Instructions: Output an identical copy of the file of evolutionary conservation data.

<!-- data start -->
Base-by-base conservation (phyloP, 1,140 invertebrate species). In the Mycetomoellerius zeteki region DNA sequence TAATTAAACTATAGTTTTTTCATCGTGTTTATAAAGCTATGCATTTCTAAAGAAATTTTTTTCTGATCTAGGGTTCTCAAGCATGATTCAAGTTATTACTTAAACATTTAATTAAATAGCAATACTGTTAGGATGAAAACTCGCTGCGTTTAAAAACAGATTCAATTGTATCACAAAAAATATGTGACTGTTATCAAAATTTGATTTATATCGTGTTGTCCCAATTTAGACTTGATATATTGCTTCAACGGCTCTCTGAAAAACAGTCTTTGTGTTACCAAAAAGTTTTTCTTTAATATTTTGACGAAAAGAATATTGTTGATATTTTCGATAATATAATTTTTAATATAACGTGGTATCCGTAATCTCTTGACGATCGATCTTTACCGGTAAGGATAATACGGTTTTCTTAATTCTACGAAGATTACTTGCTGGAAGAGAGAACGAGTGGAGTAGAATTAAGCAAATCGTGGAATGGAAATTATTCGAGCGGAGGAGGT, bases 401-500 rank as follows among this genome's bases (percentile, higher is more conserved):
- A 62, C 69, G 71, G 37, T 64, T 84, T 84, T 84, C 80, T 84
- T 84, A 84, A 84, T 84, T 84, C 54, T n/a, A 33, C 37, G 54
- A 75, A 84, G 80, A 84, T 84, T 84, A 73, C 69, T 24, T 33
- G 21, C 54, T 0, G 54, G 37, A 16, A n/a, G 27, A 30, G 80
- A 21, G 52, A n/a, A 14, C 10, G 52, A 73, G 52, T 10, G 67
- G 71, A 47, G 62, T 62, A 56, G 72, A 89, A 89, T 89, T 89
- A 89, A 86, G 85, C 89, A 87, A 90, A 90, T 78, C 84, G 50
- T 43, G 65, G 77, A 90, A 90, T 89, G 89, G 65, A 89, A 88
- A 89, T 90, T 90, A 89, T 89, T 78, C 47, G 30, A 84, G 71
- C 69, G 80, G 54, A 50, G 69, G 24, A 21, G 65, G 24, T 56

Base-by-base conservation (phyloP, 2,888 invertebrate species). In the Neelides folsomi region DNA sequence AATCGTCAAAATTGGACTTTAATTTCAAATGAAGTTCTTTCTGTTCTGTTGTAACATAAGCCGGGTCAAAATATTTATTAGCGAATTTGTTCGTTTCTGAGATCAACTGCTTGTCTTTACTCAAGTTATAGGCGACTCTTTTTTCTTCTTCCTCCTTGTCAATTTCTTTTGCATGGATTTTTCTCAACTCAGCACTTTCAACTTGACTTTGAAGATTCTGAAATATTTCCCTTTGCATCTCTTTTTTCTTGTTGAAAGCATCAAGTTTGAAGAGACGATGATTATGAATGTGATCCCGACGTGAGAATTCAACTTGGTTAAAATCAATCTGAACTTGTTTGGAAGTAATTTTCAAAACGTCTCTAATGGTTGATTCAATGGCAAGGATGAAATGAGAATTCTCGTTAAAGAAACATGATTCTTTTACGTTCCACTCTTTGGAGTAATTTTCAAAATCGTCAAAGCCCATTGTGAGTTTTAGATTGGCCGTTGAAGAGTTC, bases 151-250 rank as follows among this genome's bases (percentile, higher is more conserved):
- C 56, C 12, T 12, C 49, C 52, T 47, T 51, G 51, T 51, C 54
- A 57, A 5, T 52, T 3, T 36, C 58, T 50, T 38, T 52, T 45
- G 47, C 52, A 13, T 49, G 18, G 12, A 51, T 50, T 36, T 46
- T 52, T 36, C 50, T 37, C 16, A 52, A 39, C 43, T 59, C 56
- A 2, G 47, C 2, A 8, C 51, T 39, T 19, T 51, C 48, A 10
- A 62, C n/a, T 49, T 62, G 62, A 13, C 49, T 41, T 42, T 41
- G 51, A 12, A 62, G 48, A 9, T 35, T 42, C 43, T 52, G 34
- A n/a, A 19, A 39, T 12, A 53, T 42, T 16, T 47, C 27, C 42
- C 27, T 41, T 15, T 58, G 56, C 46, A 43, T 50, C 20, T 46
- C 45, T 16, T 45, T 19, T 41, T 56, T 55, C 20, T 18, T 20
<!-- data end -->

Base-by-base conservation (phyloP, 1,140 invertebrate species). In the Mycetomoellerius zeteki region DNA sequence TAATTAAACTATAGTTTTTTCATCGTGTTTATAAAGCTATGCATTTCTAAAGAAATTTTTTTCTGATCTAGGGTTCTCAAGCATGATTCAAGTTATTACTTAAACATTTAATTAAATAGCAATACTGTTAGGATGAAAACTCGCTGCGTTTAAAAACAGATTCAATTGTATCACAAAAAATATGTGACTGTTATCAAAATTTGATTTATATCGTGTTGTCCCAATTTAGACTTGATATATTGCTTCAACGGCTCTCTGAAAAACAGTCTTTGTGTTACCAAAAAGTTTTTCTTTAATATTTTGACGAAAAGAATATTGTTGATATTTTCGATAATATAATTTTTAATATAACGTGGTATCCGTAATCTCTTGACGATCGATCTTTACCGGTAAGGATAATACGGTTTTCTTAATTCTACGAAGATTACTTGCTGGAAGAGAGAACGAGTGGAGTAGAATTAAGCAAATCGTGGAATGGAAATTATTCGAGCGGAGGAGGT, bases 401-500 rank as follows among this genome's bases (percentile, higher is more conserved):
- A 62, C 69, G 71, G 37, T 64, T 84, T 84, T 84, C 80, T 84
- T 84, A 84, A 84, T 84, T 84, C 54, T n/a, A 33, C 37, G 54
- A 75, A 84, G 80, A 84, T 84, T 84, A 73, C 69, T 24, T 33
- G 21, C 54, T 0, G 54, G 37, A 16, A n/a, G 27, A 30, G 80
- A 21, G 52, A n/a, A 14, C 10, G 52, A 73, G 52, T 10, G 67
- G 71, A 47, G 62, T 62, A 56, G 72, A 89, A 89, T 89, T 89
- A 89, A 86, G 85, C 89, A 87, A 90, A 90, T 78, C 84, G 50
- T 43, G 65, G 77, A 90, A 90, T 89, G 89, G 65, A 89, A 88
- A 89, T 90, T 90, A 89, T 89, T 78, C 47, G 30, A 84, G 71
- C 69, G 80, G 54, A 50, G 69, G 24, A 21, G 65, G 24, T 56

Base-by-base conservation (phyloP, 2,888 invertebrate species). In the Neelides folsomi region DNA sequence AATCGTCAAAATTGGACTTTAATTTCAAATGAAGTTCTTTCTGTTCTGTTGTAACATAAGCCGGGTCAAAATATTTATTAGCGAATTTGTTCGTTTCTGAGATCAACTGCTTGTCTTTACTCAAGTTATAGGCGACTCTTTTTTCTTCTTCCTCCTTGTCAATTTCTTTTGCATGGATTTTTCTCAACTCAGCACTTTCAACTTGACTTTGAAGATTCTGAAATATTTCCCTTTGCATCTCTTTTTTCTTGTTGAAAGCATCAAGTTTGAAGAGACGATGATTATGAATGTGATCCCGACGTGAGAATTCAACTTGGTTAAAATCAATCTGAACTTGTTTGGAAGTAATTTTCAAAACGTCTCTAATGGTTGATTCAATGGCAAGGATGAAATGAGAATTCTCGTTAAAGAAACATGATTCTTTTACGTTCCACTCTTTGGAGTAATTTTCAAAATCGTCAAAGCCCATTGTGAGTTTTAGATTGGCCGTTGAAGAGTTC, bases 151-250 rank as follows among this genome's bases (percentile, higher is more conserved):
- C 56, C 12, T 12, C 49, C 52, T 47, T 51, G 51, T 51, C 54
- A 57, A 5, T 52, T 3, T 36, C 58, T 50, T 38, T 52, T 45
- G 47, C 52, A 13, T 49, G 18, G 12, A 51, T 50, T 36, T 46
- T 52, T 36, C 50, T 37, C 16, A 52, A 39, C 43, T 59, C 56
- A 2, G 47, C 2, A 8, C 51, T 39, T 19, T 51, C 48, A 10
- A 62, C n/a, T 49, T 62, G 62, A 13, C 49, T 41, T 42, T 41
- G 51, A 12, A 62, G 48, A 9, T 35, T 42, C 43, T 52, G 34
- A n/a, A 19, A 39, T 12, A 53, T 42, T 16, T 47, C 27, C 42
- C 27, T 41, T 15, T 58, G 56, C 46, A 43, T 50, C 20, T 46
- C 45, T 16, T 45, T 19, T 41, T 56, T 55, C 20, T 18, T 20